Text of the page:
Honorable Terry Canales, Chair, House Committee on Transportation
John McGeady, Assistant Director Sarah Keyton, Assistant Director Legislative Budget Board
HB2620 by Martinez (relating to the movement of oversize or overweight vehicles, including the enforcement of motor vehicle size and weight limitations; creating a criminal offense.), Committee Report 1st House, Substituted
No significant fiscal implication to the State is anticipated.
The bill would amend certain provisions in the Transportation Code requiring compliance with lawful orders and directions of escort flaggers for oversize and overweight vehicles. The bill would establish a Class C misdemeanor offense if a person operates a vehicle under a oversize/overweight vehicle permit and the person operating the vehicle is not the person named on the permit or an employee of that person. The bill would authorize the Department of Motor Vehicles (DMV) to deny an oversize/overweight permit to a motor carrier that has been placed out of service by the Federal Motor Carrier Safety Administration or that the Department of Public Safety has determined has an unsatisfactory safety rating or multiple violations of commercial motor vehicle safety standards. The bill would require 10 percent of a permit fee collected for any oversize/overweight permit authorized by the Legislature on or after September 1, 2019, to be deposited to the Texas Department of Motor Vehicles Fund unless another provision expressly requires a different amount of a fee collected to be deposited to that fund. The bill would take effect on September 1, 2019.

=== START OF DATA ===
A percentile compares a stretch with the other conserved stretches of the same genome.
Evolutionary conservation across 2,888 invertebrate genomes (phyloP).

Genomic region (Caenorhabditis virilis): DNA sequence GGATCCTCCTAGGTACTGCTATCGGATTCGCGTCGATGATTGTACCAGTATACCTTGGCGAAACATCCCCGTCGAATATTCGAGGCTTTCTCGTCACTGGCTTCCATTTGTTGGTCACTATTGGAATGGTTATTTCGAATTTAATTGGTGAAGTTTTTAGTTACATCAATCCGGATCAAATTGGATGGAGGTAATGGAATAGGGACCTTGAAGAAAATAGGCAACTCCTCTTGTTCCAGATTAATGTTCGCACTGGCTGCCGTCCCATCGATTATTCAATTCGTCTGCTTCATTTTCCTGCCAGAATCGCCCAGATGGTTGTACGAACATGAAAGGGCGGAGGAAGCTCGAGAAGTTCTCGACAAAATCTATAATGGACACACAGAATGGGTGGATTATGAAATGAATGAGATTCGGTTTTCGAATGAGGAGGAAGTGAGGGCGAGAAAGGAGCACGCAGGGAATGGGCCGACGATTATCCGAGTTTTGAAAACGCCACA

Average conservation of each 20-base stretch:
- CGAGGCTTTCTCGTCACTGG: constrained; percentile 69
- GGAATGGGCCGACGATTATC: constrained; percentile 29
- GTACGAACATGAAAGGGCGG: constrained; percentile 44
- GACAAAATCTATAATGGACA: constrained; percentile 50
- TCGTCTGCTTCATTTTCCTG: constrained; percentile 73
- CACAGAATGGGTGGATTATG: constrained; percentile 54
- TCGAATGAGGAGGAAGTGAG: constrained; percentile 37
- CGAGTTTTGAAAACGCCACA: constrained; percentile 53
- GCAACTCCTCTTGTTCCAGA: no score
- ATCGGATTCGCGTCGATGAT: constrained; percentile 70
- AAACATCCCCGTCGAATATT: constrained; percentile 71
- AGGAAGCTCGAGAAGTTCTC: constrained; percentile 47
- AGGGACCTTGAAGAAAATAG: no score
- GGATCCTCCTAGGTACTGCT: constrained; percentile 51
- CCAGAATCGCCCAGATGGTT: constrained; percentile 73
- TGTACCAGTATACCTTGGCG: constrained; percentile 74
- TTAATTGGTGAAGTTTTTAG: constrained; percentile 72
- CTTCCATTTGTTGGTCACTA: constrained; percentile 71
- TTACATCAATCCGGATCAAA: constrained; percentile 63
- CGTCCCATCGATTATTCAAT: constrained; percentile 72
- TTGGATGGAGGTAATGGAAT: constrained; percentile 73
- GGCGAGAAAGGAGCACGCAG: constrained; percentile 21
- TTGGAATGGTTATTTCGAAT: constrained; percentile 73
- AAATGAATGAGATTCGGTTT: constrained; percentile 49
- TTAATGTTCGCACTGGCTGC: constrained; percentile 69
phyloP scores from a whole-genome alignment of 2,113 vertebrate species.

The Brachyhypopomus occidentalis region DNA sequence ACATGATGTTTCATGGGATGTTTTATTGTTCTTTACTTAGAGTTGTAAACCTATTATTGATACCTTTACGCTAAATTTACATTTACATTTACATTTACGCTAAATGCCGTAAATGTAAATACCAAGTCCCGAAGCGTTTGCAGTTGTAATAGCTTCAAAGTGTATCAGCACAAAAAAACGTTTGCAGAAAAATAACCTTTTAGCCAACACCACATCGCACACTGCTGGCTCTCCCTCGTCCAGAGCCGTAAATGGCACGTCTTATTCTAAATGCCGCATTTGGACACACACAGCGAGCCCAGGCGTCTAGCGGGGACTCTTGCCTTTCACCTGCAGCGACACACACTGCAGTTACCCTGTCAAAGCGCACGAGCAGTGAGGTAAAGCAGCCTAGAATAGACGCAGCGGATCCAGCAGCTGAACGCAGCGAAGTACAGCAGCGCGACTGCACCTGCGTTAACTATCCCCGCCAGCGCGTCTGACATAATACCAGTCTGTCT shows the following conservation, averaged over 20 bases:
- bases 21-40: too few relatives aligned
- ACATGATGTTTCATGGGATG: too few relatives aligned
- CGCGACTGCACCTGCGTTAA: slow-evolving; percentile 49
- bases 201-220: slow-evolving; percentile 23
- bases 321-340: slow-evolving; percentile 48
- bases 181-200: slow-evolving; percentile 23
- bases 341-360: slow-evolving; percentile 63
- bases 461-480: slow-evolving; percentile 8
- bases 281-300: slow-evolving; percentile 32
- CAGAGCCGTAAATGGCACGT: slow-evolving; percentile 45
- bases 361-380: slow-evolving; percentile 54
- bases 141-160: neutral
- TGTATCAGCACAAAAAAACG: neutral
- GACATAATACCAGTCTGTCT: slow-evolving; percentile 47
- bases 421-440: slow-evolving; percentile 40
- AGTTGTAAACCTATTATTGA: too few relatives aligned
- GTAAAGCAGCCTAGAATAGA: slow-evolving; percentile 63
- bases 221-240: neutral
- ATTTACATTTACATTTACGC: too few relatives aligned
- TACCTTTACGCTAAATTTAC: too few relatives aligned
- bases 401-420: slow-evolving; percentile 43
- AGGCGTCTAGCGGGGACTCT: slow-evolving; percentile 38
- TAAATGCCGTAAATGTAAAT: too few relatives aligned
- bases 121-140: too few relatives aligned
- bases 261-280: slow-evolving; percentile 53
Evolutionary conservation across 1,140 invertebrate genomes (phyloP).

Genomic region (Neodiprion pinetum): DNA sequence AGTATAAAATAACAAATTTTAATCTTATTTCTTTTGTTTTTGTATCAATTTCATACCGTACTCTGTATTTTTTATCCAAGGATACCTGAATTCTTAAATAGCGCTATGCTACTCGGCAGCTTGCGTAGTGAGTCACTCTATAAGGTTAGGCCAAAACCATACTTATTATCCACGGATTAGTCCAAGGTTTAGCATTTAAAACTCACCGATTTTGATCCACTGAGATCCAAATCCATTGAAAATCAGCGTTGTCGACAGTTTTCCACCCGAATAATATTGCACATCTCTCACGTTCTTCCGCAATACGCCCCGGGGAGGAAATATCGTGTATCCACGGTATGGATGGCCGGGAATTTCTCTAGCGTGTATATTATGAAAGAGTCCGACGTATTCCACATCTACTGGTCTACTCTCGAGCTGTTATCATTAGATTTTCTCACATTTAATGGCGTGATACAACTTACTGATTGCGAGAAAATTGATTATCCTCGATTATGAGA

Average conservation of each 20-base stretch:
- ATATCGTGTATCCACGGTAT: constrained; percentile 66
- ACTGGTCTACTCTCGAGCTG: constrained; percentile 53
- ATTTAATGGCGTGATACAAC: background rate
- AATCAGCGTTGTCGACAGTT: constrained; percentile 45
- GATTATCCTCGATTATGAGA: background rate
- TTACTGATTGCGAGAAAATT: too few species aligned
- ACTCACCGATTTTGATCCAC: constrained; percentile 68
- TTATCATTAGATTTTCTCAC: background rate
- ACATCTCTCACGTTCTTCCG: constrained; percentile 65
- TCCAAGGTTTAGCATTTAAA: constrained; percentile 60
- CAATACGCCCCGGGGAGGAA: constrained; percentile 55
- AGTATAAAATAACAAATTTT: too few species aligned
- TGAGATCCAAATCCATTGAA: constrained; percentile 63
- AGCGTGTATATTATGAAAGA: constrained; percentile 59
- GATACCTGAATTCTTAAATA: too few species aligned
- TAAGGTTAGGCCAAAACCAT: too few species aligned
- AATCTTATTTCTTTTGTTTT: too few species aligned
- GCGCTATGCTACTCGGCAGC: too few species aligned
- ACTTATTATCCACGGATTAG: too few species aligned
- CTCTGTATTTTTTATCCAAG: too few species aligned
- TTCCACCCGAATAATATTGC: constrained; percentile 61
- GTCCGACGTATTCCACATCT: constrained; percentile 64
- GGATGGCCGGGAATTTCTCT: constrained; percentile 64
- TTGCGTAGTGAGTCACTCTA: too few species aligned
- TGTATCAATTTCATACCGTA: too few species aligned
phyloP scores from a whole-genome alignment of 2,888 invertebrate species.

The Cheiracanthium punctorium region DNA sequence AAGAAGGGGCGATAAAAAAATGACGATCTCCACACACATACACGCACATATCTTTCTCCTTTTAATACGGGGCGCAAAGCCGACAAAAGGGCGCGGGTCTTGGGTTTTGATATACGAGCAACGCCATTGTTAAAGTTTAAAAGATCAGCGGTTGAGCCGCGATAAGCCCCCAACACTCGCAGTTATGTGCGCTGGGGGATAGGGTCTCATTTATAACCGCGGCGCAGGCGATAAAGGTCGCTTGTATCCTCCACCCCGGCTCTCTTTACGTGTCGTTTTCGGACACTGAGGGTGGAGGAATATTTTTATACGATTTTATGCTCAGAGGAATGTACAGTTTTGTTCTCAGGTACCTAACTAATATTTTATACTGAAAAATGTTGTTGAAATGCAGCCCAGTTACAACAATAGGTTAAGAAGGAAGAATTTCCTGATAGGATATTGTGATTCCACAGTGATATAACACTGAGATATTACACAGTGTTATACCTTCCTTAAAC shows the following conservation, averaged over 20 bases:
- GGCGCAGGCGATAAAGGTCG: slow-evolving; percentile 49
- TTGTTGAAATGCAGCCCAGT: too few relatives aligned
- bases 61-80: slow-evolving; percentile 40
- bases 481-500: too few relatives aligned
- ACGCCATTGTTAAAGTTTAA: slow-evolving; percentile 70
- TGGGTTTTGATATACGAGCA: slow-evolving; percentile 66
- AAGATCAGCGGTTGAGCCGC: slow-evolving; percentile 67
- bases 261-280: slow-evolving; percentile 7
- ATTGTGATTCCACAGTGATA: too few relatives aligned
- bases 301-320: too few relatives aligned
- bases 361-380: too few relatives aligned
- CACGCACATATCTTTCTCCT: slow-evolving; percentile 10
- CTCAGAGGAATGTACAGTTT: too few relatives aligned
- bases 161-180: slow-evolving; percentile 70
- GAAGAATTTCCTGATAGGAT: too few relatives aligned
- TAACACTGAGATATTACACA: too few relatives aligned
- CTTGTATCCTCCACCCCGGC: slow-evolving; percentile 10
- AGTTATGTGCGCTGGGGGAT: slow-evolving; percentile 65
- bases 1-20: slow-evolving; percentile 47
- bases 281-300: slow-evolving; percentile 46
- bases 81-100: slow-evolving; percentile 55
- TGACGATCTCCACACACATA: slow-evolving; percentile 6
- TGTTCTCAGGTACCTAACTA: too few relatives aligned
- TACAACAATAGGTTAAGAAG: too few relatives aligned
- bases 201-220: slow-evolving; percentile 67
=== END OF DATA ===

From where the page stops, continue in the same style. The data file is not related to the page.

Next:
Based on the information and analysis provided by DMV, it is assumed any costs or duties associated with implementing the provisions of the bill could be absorbed within the agency's existing resources. Based on the analysis of the Office of Court administration, no significant impact to the state court system is anticipated.
Local Government Impact
A Class C misdemeanor is punishable by a fine of not more than $500. In addition to the fine, punishment can include up to 180 days of deferred disposition. Costs associated with enforcement and prosecution could likely be absorbed within existing resources. Revenue gain from fines imposed and collected is not anticipated to have a significant fiscal impact.
212 Office of Court Administration, Texas Judicial Council, 304 Comptroller of Public Accounts, 405 Department of Public Safety, 407 Commission on Law Enforcement, 601 Department of Transportation, 608 Department of Motor Vehicles